NanoInk is developing assays that can be used to profile proteins relevant to angiogenesis, Alzheimer's disease, and drug-toxicity monitoring in rodents, BioArray News has learned.
The new products would follow the February launch of a human inflammation cytokine profiling assay, and are part of NanoInk's effort to broaden its business beyond selling instruments and contract research services, according to a company official.
Jennifer Ohayon, NanoInk's Biodiscovery project leader, said last week that the Skokie, Ill.-based nanoarray firm has several new assays in development. Ohayon spoke with BioArray News following a presentation at Select Biosciences' Advances in Microarray Technology meeting in Dublin, Ireland.
Ohayon said that NanoInk plans to introduce assays for angiogenic-factor screening, growth-factor and signal-transducer screening, cell cycle-protein and transcription-factor screening, cytokine-expression profiling, apoptosis-protein screening, protease screening, biomarker detection, and chemokine and adipokine screening, as well as assays for Alzheimer's disease and rodent toxicology.
Ohayon said that of these panels, the angiogenic factor-screening assay will launch this month, while the rodent toxicology kit and the Alzheimer's panel are also nearing commercialization. She declined to commit to exact launch dates for the assays.
In February, NanoInk launched its Human Inflammation Cytokine Assay, the company's first completely configured protein array kit. The fluorescence-based assays measure a panel of 10 cytokines associated with inflammation, and the kit includes nanoarrays of analyte-specific antibodies and controls deposited on 1-inch by 3-inch modified glass slides, where each slide is composed of 18 subarrays with 48 features per array.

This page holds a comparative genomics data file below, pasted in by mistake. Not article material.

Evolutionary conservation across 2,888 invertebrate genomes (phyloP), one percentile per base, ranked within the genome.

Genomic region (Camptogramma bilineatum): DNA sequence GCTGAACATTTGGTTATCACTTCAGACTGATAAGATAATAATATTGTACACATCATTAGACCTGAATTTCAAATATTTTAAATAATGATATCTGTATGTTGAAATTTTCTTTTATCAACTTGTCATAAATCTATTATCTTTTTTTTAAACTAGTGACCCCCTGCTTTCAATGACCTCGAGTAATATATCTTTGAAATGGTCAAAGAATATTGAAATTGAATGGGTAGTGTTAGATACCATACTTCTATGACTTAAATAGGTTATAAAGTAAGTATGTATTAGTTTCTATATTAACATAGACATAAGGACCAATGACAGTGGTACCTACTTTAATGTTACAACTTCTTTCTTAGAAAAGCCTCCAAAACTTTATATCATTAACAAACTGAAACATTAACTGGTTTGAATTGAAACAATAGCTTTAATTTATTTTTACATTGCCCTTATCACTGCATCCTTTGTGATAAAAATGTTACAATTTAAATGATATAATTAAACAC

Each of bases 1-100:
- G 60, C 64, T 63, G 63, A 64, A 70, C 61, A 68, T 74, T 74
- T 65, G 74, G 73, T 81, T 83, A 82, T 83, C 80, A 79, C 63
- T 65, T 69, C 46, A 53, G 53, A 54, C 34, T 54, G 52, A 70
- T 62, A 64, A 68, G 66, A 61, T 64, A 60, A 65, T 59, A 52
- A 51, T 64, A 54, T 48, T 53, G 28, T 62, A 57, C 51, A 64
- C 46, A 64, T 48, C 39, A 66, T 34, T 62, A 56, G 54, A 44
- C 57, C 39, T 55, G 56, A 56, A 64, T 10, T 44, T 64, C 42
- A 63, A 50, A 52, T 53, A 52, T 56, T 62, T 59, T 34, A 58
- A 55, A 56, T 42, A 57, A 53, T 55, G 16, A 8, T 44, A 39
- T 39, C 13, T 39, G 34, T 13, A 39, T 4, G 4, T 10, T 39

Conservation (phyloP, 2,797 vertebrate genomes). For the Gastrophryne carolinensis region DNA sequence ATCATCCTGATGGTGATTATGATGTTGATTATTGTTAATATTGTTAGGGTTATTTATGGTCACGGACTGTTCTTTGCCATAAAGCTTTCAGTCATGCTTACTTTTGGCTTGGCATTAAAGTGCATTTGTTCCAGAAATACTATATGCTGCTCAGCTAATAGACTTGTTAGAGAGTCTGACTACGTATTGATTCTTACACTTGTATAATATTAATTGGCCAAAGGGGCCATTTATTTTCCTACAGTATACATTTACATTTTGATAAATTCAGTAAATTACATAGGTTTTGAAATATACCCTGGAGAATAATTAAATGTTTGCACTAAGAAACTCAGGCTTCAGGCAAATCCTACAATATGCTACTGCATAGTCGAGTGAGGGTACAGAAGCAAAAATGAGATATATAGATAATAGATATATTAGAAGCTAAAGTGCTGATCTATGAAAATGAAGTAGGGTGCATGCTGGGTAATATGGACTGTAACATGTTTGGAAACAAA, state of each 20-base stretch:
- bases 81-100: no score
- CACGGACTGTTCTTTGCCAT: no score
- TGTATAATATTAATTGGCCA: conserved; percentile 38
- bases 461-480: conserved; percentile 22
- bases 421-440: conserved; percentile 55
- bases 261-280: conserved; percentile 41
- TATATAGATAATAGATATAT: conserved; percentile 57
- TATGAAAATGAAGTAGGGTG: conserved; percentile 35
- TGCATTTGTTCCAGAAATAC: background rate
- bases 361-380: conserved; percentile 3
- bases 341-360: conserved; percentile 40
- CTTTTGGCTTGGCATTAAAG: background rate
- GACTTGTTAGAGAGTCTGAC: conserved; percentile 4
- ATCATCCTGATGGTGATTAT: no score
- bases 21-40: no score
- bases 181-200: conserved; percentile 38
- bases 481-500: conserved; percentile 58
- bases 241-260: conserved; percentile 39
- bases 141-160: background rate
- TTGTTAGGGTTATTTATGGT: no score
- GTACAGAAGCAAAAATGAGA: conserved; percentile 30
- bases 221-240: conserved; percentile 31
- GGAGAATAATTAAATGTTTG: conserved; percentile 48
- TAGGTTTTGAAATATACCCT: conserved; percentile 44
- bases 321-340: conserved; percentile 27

"These are kits that are used for in vitro science," Ohayon said of the new releases. "After basic research, users want to see what their results looks like in humans, so those who would be using it would likely be in a translational research center," she said.
Still, each kit has its own target customer group. The cytokine panel is for "use for any disease where there is dysfunction in the immune system," Ohayon said, adding that NanoInk's internal research programs have seen several of the panel's cytokines upregulated in lupus. The angiogenesis panel will allow users to profile proteins involved in that process, she said. The rodent toxicology assay will be useful for NanoInk's pharmaceutical customers who wish to test new drugs in rat or mouse before moving on to trials in humans, Ohayon added.
Meantime, the Alzheimer's panel in development allows researchers to profile two proteins associated with the disease: Abeta 42 and tau. Ohayon said the kit, once ready, could be used to separate individuals with Alzheimer's from others suffering from different neurodegenerative disorders when conducting clinical trials for Alzheimer's therapeutics.
From Instruments to Assays
Founded in 2001, NanoInk launched its BioDiscovery division in December 2008 to commercialize its dip pen nanolithography fabrication technique as a way to produce protein assays. DPN is a method of nanofabrication in which a sharp probe spots a biomolecule onto a surface.